Image: Taking care of your legs
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An ordinary zit cream that contains 2 percent salicylic acid can minimize redness, swelling and bacteria caused by ingrown hairs.
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updated 10/16/2009 11:25:35 AM ET 2009-10-16T15:25:35

Nature isn't always a bed of roses. In our natural state, humans are hairy, sweaty creatures for whom scars are evidence of the body healing itself and calluses merely protection from wear. These mechanisms are a marvel, but sometimes they make it hard to love the skin we're in — especially when freaking 95 percent of it is on display in a bikini. “Embarrassment over body issues is universal,” says Amy Wechsler, assistant clinical professor of dermatology at SUNY Downstate Medical Center in New York City. “If anything draws negative attention to our bodies, we feel insecure and exposed — but it helps to know we're not alone.” You know what helps more? Easy, painless solutions to persistent skin problems that don't involve elaborate sarong-tying techniques. We asked top experts how to deal with the most embarrassing body issues we could think of ... so you don't have to.

Q: The hair on my bikini area isn't long enough for waxing, but I'm going away for the weekend and will be in a swimsuit. Is shaving — or shorts — the only option I have?

A: We've become enamored with Smooth Away hair-removal pads. They're a little labor-intensive for everyday use, but perfect for touching up small spots — you just rub the pad in a circular motion on the stubbly area until the hair is buffed away.

If you have to bust out the emergency razor, a few key techniques will minimize irritation. Shave at the end of your shower, when the warm water has had time to soften things up, and abandon any perfectionist tendencies. “If you tend to get really bad bumps, you need to shave less closely,” says Alexa Boer Kimball, associate professor of dermatology at Harvard Medical School. To do so, shave with the grain of the hair growth, and don't pull skin taut. And slick on a little hair conditioner first. Unlike shaving cream, “conditioner lowers the hair's pH and smooths its cuticle, making it less brittle and apt to break,” says Jeannette Graf, assistant clinical professor of dermatology at Mount Sinai Medical Center in New York City.

Q: OK, I shaved properly … and I still got a few ingrown hairs. Now what do I do?

A: The truth is, no matter how good your technique or how sharp your razor, as the hair regrows, the point at the tip can grow into the skin, causing ingrowns. (Same goes for waxing — hairs that aren't removed at the root can curl under the skin.) To minimize redness, swelling, and bacteria, use an ordinary zit cream that contains 2 percent salicylic acid. “Gel formulas adhere to hair-bearing areas better than creams, and go on clear so you're not left with a white film,” Graf says. (Try Neutrogena Rapid Clear Acne Eliminating Spot Gel or Bliss Change Your Spots Overnight Acne Treatment Gel.) If you have sensitive skin, salicylic acid could be irritating; instead, try Neosporin or Bacitracin.

Q: Am I doomed to have purplish spider veins on my legs forever? They look so terrible.

A: These veins don't spontaneously heal on their own. However, “99 percent of spider veins and small varicose veins can be cleared with sclerotherapy — an injection of salt solution,” says Jeffrey Dover, associate clinical professor of dermatology at Yale University School of Medicine and author of “The Youth Equation” (Wiley).

Q: I've had cellulite on my thighs for years. If I lose weight, is there any chance I'll lose that cellulite?

A: Unlikely. “It's not about being skinny or fat,” says Ranella Hirsch, clinical assistant professor of dermatology at Boston University Medical Center. The good news is that the most cost-effective (albeit temporary) results still come from creams. “I can attest to the short-term magic of caffeine-containing gels for minimizing the appearance of cellulite, though results last only a couple of hours,” says Hirsch. (Try Clarins High Definition Body Lift or Glytone Lipo-Lift Massage Kit.) Graf recommends caffeine gel in the morning and a cream with peptides or retinol at night, which can help fill the dimples over time by revving up collagen production. (Try Elizabeth Arden Prevage Body Anti-aging Moisturizer or Vaseline Renewal Age-Redefining Body Lotion.)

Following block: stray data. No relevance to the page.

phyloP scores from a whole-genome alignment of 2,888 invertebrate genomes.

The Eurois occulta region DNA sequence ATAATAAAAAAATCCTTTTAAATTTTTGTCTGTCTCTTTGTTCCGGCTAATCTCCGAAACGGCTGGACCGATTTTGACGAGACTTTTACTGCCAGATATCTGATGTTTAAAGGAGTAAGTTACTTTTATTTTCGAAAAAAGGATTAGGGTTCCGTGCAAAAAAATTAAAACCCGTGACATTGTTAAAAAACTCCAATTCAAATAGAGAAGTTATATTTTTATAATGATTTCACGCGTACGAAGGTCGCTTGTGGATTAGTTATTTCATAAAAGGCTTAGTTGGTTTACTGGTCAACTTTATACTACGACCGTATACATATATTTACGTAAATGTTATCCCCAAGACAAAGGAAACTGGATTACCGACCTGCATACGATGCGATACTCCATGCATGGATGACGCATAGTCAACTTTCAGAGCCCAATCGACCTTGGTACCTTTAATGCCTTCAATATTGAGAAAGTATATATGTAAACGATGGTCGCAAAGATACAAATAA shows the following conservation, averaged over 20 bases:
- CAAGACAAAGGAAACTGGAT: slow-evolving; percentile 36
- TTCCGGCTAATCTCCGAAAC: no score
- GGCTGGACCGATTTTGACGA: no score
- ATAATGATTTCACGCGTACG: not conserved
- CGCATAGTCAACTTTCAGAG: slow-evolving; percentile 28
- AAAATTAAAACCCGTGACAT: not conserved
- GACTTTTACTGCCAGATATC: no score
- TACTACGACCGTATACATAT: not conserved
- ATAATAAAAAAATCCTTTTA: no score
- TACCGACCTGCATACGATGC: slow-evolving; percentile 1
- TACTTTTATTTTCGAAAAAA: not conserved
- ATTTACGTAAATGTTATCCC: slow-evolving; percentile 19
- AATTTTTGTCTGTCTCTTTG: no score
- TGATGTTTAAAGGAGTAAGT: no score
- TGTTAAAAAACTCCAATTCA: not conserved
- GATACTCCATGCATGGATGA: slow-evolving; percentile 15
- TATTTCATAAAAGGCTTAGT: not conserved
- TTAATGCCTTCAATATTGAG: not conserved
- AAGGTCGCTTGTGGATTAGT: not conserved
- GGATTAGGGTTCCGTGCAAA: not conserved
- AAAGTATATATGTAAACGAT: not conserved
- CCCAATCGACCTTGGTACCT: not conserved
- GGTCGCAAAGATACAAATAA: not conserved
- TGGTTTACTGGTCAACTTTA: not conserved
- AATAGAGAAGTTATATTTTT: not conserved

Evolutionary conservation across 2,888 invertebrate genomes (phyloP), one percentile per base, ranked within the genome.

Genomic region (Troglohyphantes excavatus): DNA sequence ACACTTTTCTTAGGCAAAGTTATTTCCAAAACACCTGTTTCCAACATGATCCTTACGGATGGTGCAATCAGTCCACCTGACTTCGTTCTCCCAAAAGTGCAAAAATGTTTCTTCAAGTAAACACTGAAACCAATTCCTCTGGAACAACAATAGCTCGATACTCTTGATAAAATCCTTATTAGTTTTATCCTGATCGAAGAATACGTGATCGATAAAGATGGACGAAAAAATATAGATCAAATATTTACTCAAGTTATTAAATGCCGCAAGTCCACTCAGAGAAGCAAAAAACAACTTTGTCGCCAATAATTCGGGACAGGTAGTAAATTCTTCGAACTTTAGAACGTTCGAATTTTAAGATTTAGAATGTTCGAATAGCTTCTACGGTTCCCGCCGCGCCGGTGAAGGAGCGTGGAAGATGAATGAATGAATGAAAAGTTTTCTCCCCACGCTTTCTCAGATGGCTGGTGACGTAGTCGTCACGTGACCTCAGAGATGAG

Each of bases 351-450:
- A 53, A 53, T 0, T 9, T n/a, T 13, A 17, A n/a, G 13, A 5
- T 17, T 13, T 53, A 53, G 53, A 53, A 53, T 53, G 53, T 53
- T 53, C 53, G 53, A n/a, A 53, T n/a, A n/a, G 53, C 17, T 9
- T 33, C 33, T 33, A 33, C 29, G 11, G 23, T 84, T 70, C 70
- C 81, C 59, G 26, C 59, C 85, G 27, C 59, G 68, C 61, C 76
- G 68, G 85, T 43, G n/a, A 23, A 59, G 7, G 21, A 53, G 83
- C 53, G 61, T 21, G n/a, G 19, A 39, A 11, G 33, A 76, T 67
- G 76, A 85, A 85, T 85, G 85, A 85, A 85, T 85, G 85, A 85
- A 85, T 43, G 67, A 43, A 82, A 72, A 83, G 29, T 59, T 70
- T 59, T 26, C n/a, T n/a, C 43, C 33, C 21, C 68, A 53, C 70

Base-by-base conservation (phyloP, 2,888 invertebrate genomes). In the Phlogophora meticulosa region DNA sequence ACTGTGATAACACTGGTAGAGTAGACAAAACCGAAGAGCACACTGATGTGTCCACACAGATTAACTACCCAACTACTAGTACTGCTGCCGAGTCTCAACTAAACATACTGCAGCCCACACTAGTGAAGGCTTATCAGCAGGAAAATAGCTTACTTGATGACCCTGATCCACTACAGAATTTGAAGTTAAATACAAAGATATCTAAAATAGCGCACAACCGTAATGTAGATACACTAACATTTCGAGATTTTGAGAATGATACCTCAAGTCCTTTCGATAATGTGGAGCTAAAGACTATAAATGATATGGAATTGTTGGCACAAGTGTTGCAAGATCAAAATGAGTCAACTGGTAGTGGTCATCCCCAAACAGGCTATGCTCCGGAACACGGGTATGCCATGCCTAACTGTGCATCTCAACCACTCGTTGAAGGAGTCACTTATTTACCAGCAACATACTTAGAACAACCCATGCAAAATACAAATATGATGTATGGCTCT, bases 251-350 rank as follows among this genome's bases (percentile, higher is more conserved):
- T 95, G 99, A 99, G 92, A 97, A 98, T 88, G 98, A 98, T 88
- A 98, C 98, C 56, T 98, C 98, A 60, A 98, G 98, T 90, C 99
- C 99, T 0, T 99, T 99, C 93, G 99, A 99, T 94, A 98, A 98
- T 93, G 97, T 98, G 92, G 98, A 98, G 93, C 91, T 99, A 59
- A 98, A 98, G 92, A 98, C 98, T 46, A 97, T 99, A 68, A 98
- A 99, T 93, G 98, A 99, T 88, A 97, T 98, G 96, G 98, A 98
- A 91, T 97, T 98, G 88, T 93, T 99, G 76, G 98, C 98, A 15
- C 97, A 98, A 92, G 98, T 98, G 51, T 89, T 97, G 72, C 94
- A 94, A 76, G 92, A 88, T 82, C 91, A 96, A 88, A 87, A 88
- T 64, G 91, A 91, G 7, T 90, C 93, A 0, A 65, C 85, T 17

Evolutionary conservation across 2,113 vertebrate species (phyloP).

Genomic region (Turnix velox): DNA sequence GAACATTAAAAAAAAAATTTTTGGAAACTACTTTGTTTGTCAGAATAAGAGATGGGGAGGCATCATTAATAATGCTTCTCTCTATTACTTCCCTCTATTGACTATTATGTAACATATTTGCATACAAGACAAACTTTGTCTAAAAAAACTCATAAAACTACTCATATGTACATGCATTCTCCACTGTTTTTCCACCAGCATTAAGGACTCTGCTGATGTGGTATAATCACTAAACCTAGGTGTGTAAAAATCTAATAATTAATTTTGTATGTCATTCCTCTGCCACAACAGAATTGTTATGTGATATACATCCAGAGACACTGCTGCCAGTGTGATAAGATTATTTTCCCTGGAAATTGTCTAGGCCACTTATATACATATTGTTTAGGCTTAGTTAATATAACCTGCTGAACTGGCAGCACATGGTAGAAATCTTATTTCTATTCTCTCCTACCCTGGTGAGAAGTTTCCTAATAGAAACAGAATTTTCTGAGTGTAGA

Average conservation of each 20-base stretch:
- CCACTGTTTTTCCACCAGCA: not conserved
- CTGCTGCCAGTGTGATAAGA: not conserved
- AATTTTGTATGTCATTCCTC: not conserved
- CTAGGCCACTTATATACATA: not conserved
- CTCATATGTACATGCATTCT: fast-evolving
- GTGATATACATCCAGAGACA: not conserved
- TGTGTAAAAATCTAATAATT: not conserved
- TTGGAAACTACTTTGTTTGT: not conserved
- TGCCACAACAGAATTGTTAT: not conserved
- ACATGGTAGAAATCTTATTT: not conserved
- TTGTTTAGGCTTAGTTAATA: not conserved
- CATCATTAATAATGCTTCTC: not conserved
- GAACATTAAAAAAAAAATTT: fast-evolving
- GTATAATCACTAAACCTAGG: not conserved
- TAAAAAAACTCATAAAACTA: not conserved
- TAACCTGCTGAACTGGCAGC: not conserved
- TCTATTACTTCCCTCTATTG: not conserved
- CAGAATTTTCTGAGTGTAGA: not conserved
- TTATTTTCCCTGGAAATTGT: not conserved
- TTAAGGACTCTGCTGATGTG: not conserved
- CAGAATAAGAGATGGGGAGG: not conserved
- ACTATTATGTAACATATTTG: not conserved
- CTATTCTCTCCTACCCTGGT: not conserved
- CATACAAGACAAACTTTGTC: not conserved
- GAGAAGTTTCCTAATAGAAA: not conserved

A little self-tanner can also go a long way toward making your skin at least look smoother. Meredith Baraf, makeup artist to Victoria's Secret models, says, “Smooth on a gradual formula, hitting lumpy spots first, so they get the greatest dose of cream and a slightly deeper tan.” Once that layer dries, apply a tanning spray evenly to intensify the color.

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Q: I just cut my leg yesterday, and I really don't want it to scar. What can I do to prevent this?

A: “Keeping the area clean and well-greased is an important part of minimizing scarring,” says Rhoda S. Narins, clinical professor of dermatology at New York University Medical School. Dab it twice daily with Aquaphor or prescription Biafine lotion; the latter, says Hirsch, “recruits more white blood cells that repair damage to the wound, while keeping it moist.”

Once the skin has healed — usually two to three weeks after an injury — nonprescription Mederma gel, applied three times a day for ten weeks, can reduce the scar's redness, according to a study in the Journal of Cosmetic Dermatology. The gel contains onion extract, which is believed to have natural antibacterial and anti-inflammatory properties. To prevent the sun from undoing your efforts and darkening the scar, keep it covered whenever possible and wear an SPF of at least 30 every day.

Q: I have a white scar on my knee that's been there for a while. What can I do to get rid of it?

A: If the scar is raised, a series of cortisone injections could deflate it in about two weeks. Kelo-cote, a silicone gel available at drugstores, can also help flatten raised scars. This new rub-on gel is “remarkably effective when worn daily for about two to three months,” says James Spencer, associate professor of clinical dermatology at Mount Sinai School of Medicine, who recently studied it.

There's not much you can do to fade a flat scar — but you can hide it. After swiping the scarred area with toner to remove oils, apply a highly pigmented, oil-free concealer, like Laura Mercier Secret Camouflage. Use a synthetic-bristle brush, which “lets you build coverage better than fingers or a sponge,” says makeup artist Morgen Schick DeMann, and blend the color so it fades into the surrounding skin. If your scar is extra-smooth and shiny, pat a dry sponge over the concealer to give the scar a more realistic texture, suggests Schick DeMann. Then dust on translucent powder to set the makeup.